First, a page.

Do Not Resuscitate – Completing a TEP
Firstly, what on earth is a TEP? Many of us will have heard of DNR orders, but have no idea what a TEP is, it stands for Treatment Escalation Plan and is the NHS document regarding end of life and resuscitation.
It has 3 sections; part A looks at whether this patient is at the end of their life with a poor prognosis and starts the question “Would you be surprised if this patient died within the next 6 – 12 months?”. When I talked to healthcare professionals about death and dying, they will often say that they cannot predict when someone is going to die. They can try and they will often get it right or close to being right, but not always. People can unexpectedly rally and recover and continue to live for months or years. I had a client who was Catholic and approximately annually the priest was called in the early hours of the morning to give her last rites and asked not to wait until office hours as she wouldn’t survive until then. She finally succumbed in the 4th year, having survived last rites 3 times!
The next bit of section A looks at any advanced decisions that person made and whether they have the capacity to participate or make the decision themselves and if they haven’t, it allows the doctor to decide whether or not to resuscitate in the event of cardiorespiratory arrest. In other words, is someone going to do CPR (chest compressions and restart their heart if it stops).
Part B then looks at a slower less dramatic decline and considers the circumstances “If the patient is currently very unwell or in the event their condition deteriorates”. There is a series of boxes to tick Yes/No including some that are only relevant in hospital (aka acute setting). The 5 questions for outside of hospital are:
- Is admission to acute hospital appropriate?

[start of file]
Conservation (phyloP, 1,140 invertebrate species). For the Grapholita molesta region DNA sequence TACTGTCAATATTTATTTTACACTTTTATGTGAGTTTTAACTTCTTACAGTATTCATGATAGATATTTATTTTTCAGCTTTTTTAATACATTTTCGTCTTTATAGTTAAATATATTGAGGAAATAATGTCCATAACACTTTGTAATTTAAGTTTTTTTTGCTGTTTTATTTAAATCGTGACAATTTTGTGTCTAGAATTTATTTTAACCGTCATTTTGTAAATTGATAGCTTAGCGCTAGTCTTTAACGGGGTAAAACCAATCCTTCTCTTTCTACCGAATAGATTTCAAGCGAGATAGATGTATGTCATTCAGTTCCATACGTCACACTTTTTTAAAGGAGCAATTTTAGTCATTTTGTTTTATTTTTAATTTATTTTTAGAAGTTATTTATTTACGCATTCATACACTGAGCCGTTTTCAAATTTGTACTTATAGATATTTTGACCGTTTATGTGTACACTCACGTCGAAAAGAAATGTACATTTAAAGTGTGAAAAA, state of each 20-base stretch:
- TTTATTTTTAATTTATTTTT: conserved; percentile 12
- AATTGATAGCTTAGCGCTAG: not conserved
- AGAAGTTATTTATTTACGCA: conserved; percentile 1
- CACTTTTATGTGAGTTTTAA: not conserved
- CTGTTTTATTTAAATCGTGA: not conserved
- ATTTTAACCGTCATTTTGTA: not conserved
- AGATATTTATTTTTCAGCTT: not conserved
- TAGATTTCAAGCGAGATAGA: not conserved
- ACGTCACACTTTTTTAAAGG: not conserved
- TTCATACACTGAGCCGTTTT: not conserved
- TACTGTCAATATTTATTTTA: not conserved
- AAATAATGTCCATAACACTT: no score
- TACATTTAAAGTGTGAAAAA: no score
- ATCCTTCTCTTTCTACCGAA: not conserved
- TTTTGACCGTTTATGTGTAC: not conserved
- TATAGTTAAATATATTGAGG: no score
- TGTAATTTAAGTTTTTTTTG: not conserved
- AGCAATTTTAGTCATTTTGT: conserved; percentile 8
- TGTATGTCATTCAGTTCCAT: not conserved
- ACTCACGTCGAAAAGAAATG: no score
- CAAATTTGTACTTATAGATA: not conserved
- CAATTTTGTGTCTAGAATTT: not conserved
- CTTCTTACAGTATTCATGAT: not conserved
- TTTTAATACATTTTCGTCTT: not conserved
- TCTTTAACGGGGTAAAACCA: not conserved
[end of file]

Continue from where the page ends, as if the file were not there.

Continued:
- Are IV fluids appropriate?
- Are antibiotics appropriate?
- Is artificial feeding appropriate?
- Is De-activation of Implantable Cardioverter Defibrillator (ICD) appropriate?
TEPs are important documents, they are life and death decisions. They are not however written in stone and can be changed by a doctor at any point in time that circumstances change. And when circumstances change a new TEP is completed and placed in the patients notes. Until it is changed, the current TEP will be followed by the healthcare professionals looking after that person, including doctors, nurses and paramedics.
I’ve seen lots of these completed, I’ve even been part of conversations around end of life in vague non-specific terms, but I’ve yet to see a doctor complete one in full consultation with the family, so they clearly understand what a tick in each of the boxes will mean. It does have to be completed by a doctor, it is their signature on the form, but even when there is a health and welfare attorney with authority to make decisions about life sustaining treatment, the doctor still doesn’t fully consult with the attorney, or at least I’ve never yet seen that. This means that they can get it wrong! Not every family member wants to discuss this in detail and if they don’t that’s fine, that’s their choice. But they should be given the option!
Part C is about organ donation, so is only relevant at the time when the other decisions are all over!
TEPs can be scary, they deal with circumstances that family members don’t want their loved ones to be in – very poorly! If anyone needs support in dealing with a TEP or understanding it, then let me know. I’ve been involved in others and I understand.